Thank you! I was born in 1991. I started working for Maritime Optima on the 1st of January 2020. I live in an apartment close to Majorstuen in Oslo. This is a very different environment compared to the one I grew up in. The first 16 years of my life I lived in a small fishing village, by the ocean west of Bergen. It is a quiet place far from the city life, where everyone knows each other.
My primary passion is learning about all the different ways you can talk to a computer. In other words, computer languages. I am also interested in applying what I learn, when working with computers, to non-computer-areas of my life and vice versa.
I also have a passion for choir music. While living in Bergen I spent two years with the official male student choir at the University of Bergen - "Mannskoret Arme Riddere". I also spent two years with Ole Bull Chamber choir. In 2019 we traveled to Italy to compete in Arezzo International Choir Competition with choirs from all over Europe (plus one choir from Indonesia which won the entire competition!).
In my spare time, I enjoy doing activities like "not-sitting-at-a-desk" and "not-staring-at-screen", so if you want to hang out and do both of those things, I'm down!
I did not start programming before I was 25. Up to that point, I had finished high-school, “Folkehøgskole” and the first half-year of two different engineering degrees - nothing related to programming. At 25, while I was working at a supermarket, I started attending a late-night programming course in Python at "Folkeuniversitet in Bergen". After the first lecture, I was hooked. A month later I had quit my job and started an internship at a local web startup where I spent the next 5 months. During this time, I decided to apply for a bachelors-degree at NTNU Gjøvik. I got in!
Today I have completed the two first years of a bachelor in programming at NTNU in Gjøvik. After the first year, I spent the summer as an intern at the County Governor (Fylkesmannen) in Sogn and Fjordane (Now part of Vestland - RIP). After the second year, I spent the summer as an intern in Kongsberg working with Kongsberg Defence and Aerospace. The coming autumn I paused my education to start working full time at Kvalitetskontroll - a tech company with offices at Torsvikhøgda, a full 5 minute drive from where I grew up.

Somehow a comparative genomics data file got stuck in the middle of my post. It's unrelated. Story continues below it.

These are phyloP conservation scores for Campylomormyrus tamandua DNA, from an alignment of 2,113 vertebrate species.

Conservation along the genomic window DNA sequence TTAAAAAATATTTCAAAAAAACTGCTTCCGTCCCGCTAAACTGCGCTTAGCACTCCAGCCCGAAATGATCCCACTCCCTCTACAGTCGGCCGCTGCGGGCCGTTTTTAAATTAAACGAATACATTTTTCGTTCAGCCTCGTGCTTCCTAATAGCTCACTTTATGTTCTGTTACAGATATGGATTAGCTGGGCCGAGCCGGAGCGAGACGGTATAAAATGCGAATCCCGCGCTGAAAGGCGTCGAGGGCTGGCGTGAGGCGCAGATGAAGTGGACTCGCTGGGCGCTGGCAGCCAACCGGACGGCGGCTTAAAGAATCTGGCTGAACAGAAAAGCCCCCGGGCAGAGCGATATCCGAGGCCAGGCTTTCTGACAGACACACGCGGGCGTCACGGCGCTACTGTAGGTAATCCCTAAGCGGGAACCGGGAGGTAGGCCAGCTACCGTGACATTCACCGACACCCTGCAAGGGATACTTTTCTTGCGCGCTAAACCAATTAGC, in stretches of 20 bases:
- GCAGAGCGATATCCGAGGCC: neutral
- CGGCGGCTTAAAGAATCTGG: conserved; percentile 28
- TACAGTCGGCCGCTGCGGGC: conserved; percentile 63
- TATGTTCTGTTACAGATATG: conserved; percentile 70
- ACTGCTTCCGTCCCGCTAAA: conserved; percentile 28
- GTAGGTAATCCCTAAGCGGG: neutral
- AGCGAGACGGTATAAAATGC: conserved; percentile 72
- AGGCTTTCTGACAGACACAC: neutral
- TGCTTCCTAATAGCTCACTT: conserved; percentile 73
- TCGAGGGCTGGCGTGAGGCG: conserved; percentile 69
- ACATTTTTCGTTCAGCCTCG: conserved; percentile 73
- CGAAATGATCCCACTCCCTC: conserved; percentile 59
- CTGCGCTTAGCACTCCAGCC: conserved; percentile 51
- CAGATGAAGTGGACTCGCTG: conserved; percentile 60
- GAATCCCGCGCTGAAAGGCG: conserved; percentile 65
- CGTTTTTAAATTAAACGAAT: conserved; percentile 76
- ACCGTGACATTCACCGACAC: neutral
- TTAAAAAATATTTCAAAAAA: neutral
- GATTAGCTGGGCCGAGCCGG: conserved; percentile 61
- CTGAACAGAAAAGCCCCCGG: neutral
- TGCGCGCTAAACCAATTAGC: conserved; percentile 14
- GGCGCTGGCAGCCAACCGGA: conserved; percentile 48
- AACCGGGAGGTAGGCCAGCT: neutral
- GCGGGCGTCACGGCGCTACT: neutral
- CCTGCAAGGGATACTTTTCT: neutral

1.5 years later I'm writing this as I'm starting a new adventure at Maritime Optima in Oslo. Programming has brought me back and forth across the country and I am excited to see where it will bring me in the future.
When I choose which language, I want to use for my personal projects, I start with the problem and look at which languages solves the problem best, trying not to have any bias towards any language in particular. If the language solves my problem, well then I am comfortable with it - if not then I am not afraid to throw it away.
I think nobody knows before they try. Every startup is different. Some startups are answering a screaming demand for a new product, others are trying to create a product for customers that don't even know they want it yet.
Experience is valuable of course, but you also have to be prepared for what you don't know. You will probably find yourself in unexplored territory where nobody has ventured before. In this situation you have to be both fearless and at the same time have respect for the unknown. There is probably a good reason you are the first to enter the darker areas of the forest. There may be monsters lurking.
A successful team is a happy team. A happy team completes tasks. A team that completes tasks is successful. A successful team is a happy team... It's a virtuous cycle.
A successful team does everything to stay in this cycle. If the team is bleeding, it doesn't wait around and hope that someone else will come around patch everything it up. It will patch itself up. If a team member stumbles, the team will be quick to support the team member to prevent the member from crashing to the ground.
The team knows that it has to keep itself in the cycle to stay successful. It will be on alert for weak points and catch them early while they are cheap to fix. The team will create systems which are easy to maintain, and difficult to break. The successful team will take care of itself like it's a living organism, and it kind of is, because it exists of humans.